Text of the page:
50 years ago today, the United States experienced the assassination of beloved President John F. Kennedy on a day that remains permanently etched in the nation’s consciousness. Although he did not witness the assassination firsthand, Bellefontaine native Ralph Wood was in Dallas that fateful day and recounts the events and the city’s reaction.
A snapshot of the fall of Camelot
TOP RIGHT: Bellefontaine resident Ralph Wood holds a copy of a newspaper superimposed with the cover the Dallas Morning News’ Nov. 23, 1963, edition with news of the assassination of President John F. Kennedy. Mr. Wood, 25 at the time, was living and working in Dallas the day the shooting occurred. (EXAMINER PHOTO ILLUSTRATION)
TOP LEFT: In this Friday, Nov. 22, 1963, file photo, seen through the foreground convertible's windshield, is President John F. Kennedy's hand as it reaches toward his head within seconds of being fatally shot as first lady Jacqueline Kennedy holds his forearm as the motorcade proceeds on Elm Street past the Texas School Book Depository in Dallas. Gov. John Connally was also shot. (AP FILE PHOTO | JAMES W. "IKE" ALTGENS)
The Parkland Hospital in Dallas is shown from a nearby rooftop shortly after President John F. Kennedy was assassinated Nov. 22, 1963. (PHOTO | RALPH WOOD)
The morning of Nov. 22, 1963, was like any other for 25-year-old Ralph Wood. Sure, iconic U.S. President John F. Kennedy was in town, but the Bellefontaine native, who was managing the Dallas office of a nationwide trucking company, had no plans to watch the presidential motorcade pass through downtown.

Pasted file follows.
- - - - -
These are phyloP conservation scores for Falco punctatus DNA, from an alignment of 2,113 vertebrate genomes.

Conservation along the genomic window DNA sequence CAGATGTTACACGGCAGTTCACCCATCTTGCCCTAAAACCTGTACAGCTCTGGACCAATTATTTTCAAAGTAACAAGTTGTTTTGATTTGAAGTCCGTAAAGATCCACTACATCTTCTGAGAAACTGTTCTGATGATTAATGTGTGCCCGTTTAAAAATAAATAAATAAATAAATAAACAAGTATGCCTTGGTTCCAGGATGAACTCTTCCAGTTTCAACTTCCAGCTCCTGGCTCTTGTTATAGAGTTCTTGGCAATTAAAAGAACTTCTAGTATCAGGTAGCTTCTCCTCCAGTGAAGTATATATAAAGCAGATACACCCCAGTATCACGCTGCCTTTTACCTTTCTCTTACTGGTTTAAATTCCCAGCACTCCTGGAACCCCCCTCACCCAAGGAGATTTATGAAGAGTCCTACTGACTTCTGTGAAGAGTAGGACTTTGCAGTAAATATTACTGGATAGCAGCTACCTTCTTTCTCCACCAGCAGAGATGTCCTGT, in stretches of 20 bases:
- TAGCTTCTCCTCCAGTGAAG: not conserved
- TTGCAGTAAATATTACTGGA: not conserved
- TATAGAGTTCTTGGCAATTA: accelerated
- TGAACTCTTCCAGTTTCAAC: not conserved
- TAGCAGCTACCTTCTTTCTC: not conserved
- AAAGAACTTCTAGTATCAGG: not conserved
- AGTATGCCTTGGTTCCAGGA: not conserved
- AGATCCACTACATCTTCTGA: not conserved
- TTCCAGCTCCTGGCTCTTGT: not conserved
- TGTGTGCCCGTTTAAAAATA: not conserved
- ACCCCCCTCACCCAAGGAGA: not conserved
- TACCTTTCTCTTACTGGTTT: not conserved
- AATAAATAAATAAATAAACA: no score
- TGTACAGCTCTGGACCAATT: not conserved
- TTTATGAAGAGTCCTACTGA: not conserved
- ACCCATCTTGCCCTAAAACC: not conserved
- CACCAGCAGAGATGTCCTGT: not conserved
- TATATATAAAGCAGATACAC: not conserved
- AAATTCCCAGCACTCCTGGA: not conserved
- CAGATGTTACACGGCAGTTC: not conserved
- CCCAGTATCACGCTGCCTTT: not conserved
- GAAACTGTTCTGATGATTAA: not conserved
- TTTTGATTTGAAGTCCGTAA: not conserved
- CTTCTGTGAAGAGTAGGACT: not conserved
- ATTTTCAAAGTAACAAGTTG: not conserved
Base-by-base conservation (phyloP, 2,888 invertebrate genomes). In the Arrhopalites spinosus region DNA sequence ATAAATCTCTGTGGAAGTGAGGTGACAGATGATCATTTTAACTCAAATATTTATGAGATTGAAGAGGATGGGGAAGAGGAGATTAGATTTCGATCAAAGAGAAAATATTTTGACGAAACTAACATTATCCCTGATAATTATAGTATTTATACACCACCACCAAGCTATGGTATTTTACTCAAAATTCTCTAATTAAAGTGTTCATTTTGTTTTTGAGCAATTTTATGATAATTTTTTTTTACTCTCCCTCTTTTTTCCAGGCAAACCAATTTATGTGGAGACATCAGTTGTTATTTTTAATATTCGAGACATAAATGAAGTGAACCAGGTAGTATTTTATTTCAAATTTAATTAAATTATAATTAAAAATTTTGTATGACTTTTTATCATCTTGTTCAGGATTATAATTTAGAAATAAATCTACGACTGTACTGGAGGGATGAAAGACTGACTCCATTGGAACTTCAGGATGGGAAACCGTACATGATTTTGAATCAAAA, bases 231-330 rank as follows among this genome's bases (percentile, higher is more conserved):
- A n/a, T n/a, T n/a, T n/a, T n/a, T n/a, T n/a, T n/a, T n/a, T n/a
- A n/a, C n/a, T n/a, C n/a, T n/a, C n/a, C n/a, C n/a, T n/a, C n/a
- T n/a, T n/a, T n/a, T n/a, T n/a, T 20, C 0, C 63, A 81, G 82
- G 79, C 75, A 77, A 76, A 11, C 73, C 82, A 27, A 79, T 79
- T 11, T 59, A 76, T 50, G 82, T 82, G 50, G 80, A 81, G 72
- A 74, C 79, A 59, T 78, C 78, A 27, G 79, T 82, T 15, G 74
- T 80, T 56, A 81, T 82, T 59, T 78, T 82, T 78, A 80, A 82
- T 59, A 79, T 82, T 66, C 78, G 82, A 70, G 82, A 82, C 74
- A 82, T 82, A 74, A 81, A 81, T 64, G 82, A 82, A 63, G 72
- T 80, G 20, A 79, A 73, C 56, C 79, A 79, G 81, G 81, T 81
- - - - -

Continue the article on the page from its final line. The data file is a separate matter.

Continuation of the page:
But the relative tranquility of that morning soon would be shattered as Mr. Wood, his fellow Dallasites and the nation as a whole watched one of the most dramatic assassinations in U.S. history unfold before their eyes.
“For me it was a regular workday,” Mr. Wood said. “It was neat that the president was coming. The whole Camelot thing was very real. The glow of Camelot touched everybody. But as far as that day, I didn’t have any plans to watch him speak.”
The young businessman was dining with an associate at an El Chico’s restaurant when initial reports came across the radio that the president had been shot.
“As soon as we heard this everyone panicked,” said Mr. Wood, now 75 and living again in Bellefontaine. “It was absolute shock in Dallas as it was throughout the country.”
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